In October 2020, when a pandemic forced the French Tennis Federation to rerun the tournament from early autumn to late spring, Nadal competed without losing the set. He defeated Djokovic 6-0, 6-2, 7-5 in the final.
However, nine months later, Djokovic took revenge, breaking Nadal’s spirit and body during the epic four-set semi-final on his way to the championship. Mueller-Weiss Syndrome, a degenerative condition of the foot that Nadal had from childhood, prevented him from playing all year round. For months in the fall, Nadal wondered if he would play.
Then the pain became impossible. After weeks of training and one tournament, Nadal won the Australian Open in January, proving once again to the world that his calculation is a terrible idea. But in recent days the pain has worsened again and most players can feel that the 2022 French Open is a different feeling than other recent memories.
“There is a lot of competition from the men,” said Stefano Tsitsipas, a Greek who lost the final to Djokovic last year after winning the first two sets. “This is something we haven’t really seen in a long time.”
The 23-year-old Tsitsias spoke of players like himself “slightly young and very hungry” who are desperate to start winning the Grand Slams and Carlos Alcaras, an ascending and dangerous 19-year-old Spanish youngster. “He seems to be playing tennis just because he enjoys the sport,” Tsitsipas said of the young Spaniard. But he made the remarks before referring to Nadal, someone he jokingly described as having won the French Open “at least 28 times”. Here is how big his presence is on this soil.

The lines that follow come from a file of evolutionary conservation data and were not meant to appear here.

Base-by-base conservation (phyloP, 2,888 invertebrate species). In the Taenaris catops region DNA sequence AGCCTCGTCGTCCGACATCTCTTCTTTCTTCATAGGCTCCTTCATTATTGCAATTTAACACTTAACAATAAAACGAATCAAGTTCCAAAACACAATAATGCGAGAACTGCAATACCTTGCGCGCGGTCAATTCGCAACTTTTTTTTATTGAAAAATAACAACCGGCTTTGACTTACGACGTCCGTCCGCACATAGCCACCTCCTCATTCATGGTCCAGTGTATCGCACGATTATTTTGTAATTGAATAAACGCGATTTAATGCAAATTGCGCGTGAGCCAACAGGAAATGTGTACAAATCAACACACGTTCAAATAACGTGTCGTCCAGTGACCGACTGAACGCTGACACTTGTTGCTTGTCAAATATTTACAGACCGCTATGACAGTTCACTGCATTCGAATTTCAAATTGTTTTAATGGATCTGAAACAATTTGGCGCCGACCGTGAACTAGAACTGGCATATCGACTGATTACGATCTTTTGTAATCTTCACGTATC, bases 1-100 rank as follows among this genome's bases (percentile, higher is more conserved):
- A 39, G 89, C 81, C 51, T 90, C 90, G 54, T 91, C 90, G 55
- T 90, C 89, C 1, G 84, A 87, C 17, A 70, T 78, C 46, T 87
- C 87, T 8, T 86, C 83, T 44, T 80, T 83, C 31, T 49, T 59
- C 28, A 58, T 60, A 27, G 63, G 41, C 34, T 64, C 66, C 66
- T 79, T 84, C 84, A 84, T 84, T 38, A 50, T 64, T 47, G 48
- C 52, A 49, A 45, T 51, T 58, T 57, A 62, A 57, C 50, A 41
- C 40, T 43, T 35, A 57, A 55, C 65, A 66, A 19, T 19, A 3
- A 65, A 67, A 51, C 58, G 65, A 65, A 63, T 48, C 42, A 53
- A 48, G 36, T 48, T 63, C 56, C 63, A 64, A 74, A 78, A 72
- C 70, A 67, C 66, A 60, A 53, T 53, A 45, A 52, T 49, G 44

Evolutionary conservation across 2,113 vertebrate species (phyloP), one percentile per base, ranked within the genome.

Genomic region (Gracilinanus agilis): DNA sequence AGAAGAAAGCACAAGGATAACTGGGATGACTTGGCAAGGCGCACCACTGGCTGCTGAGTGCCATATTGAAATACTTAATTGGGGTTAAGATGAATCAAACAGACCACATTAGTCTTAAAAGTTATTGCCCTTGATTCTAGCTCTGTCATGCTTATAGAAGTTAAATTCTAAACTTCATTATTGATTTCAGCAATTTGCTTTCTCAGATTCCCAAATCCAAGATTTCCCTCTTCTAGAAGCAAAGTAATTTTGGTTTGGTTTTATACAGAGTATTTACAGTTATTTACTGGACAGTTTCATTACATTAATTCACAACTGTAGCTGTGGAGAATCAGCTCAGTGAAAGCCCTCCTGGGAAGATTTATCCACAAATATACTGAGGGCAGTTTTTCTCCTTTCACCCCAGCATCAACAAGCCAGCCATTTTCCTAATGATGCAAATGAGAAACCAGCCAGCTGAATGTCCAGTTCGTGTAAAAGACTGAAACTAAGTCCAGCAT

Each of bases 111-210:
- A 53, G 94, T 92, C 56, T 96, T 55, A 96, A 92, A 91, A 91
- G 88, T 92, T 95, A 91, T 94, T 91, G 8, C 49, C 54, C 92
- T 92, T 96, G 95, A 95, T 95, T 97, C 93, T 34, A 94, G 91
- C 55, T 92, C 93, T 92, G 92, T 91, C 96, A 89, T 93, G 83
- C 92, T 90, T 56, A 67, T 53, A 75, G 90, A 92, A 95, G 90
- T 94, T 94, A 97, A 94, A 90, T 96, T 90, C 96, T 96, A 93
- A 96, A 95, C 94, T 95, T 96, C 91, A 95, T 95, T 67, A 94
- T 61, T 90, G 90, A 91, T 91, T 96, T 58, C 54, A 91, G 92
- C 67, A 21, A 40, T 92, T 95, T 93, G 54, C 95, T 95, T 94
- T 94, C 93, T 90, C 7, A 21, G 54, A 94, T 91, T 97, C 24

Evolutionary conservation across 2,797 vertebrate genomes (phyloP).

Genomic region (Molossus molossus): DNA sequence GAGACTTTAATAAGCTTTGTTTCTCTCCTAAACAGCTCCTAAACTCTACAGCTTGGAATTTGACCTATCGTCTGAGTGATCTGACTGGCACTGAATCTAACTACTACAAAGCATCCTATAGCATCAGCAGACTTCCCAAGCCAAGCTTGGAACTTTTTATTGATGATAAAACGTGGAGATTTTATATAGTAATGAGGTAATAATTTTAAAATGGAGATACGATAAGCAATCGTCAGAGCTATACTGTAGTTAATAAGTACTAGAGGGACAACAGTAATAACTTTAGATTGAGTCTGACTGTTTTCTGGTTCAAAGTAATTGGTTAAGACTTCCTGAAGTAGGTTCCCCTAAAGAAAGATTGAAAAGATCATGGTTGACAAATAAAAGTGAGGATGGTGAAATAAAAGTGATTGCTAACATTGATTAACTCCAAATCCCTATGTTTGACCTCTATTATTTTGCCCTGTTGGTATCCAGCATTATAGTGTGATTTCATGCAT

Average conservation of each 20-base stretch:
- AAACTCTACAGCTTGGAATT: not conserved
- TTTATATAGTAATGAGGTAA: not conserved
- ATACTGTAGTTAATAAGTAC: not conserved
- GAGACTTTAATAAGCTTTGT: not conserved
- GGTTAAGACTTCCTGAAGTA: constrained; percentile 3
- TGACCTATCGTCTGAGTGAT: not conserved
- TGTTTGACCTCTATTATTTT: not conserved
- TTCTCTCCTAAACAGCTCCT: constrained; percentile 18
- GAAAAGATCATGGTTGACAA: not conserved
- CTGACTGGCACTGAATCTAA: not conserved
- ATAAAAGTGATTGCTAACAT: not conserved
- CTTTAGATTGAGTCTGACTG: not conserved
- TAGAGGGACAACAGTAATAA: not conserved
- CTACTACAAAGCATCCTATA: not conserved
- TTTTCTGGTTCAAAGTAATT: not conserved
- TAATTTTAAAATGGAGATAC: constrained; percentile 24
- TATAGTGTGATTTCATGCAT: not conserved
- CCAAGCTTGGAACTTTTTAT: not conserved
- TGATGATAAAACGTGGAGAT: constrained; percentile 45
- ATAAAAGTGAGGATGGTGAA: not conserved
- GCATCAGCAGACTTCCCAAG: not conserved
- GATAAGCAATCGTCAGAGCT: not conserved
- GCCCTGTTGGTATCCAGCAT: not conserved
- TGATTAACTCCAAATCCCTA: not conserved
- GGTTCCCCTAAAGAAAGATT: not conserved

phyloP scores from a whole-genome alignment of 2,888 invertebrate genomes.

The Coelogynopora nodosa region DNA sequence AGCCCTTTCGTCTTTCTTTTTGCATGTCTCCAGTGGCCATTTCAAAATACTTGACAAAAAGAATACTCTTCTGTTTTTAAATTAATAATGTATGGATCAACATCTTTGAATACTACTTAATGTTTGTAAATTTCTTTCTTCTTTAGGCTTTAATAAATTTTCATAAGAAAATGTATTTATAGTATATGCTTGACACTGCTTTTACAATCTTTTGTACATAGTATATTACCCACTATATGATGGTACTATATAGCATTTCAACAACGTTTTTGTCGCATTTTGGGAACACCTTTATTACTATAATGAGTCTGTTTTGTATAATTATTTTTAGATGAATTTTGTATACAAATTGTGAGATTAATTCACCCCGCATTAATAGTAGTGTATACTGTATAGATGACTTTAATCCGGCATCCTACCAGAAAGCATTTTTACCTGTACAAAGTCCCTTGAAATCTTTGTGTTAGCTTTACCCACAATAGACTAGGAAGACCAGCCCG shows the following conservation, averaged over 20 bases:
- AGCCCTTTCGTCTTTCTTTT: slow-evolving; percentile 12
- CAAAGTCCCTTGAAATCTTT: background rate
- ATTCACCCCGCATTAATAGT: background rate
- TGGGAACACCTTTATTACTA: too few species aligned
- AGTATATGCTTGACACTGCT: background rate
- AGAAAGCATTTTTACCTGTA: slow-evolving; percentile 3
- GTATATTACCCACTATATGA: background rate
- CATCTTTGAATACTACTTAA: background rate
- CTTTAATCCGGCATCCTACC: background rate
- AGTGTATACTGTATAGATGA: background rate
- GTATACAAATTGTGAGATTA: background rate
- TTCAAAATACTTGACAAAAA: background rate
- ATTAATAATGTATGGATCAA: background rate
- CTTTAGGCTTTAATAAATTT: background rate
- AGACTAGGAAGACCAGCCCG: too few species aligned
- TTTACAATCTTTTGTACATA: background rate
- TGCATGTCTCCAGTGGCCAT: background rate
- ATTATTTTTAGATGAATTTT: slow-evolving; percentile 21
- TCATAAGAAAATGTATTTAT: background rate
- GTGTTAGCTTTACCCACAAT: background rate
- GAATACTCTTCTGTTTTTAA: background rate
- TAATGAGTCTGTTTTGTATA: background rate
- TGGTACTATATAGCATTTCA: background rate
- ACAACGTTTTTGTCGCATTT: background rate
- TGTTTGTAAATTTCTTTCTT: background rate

Nadal tried to diminish his mastery over Roland Garros on Friday.
He has collected dozens of red clay championships across Europe, won a dozen in Barcelona, 10 in Rome and 11 in Monte Carlo, so 13 Roland Garros makes sense, with some sort of assumption. (No, it is not. It is ridiculous.)
He also said that the results of the last two months are more important than the titles won a long time ago. Injury to the ribs made it difficult for him to sleep, especially as the rocket swayed, especially because of the violent rotation it generated even on routine strikes. Others, he said, played more and better.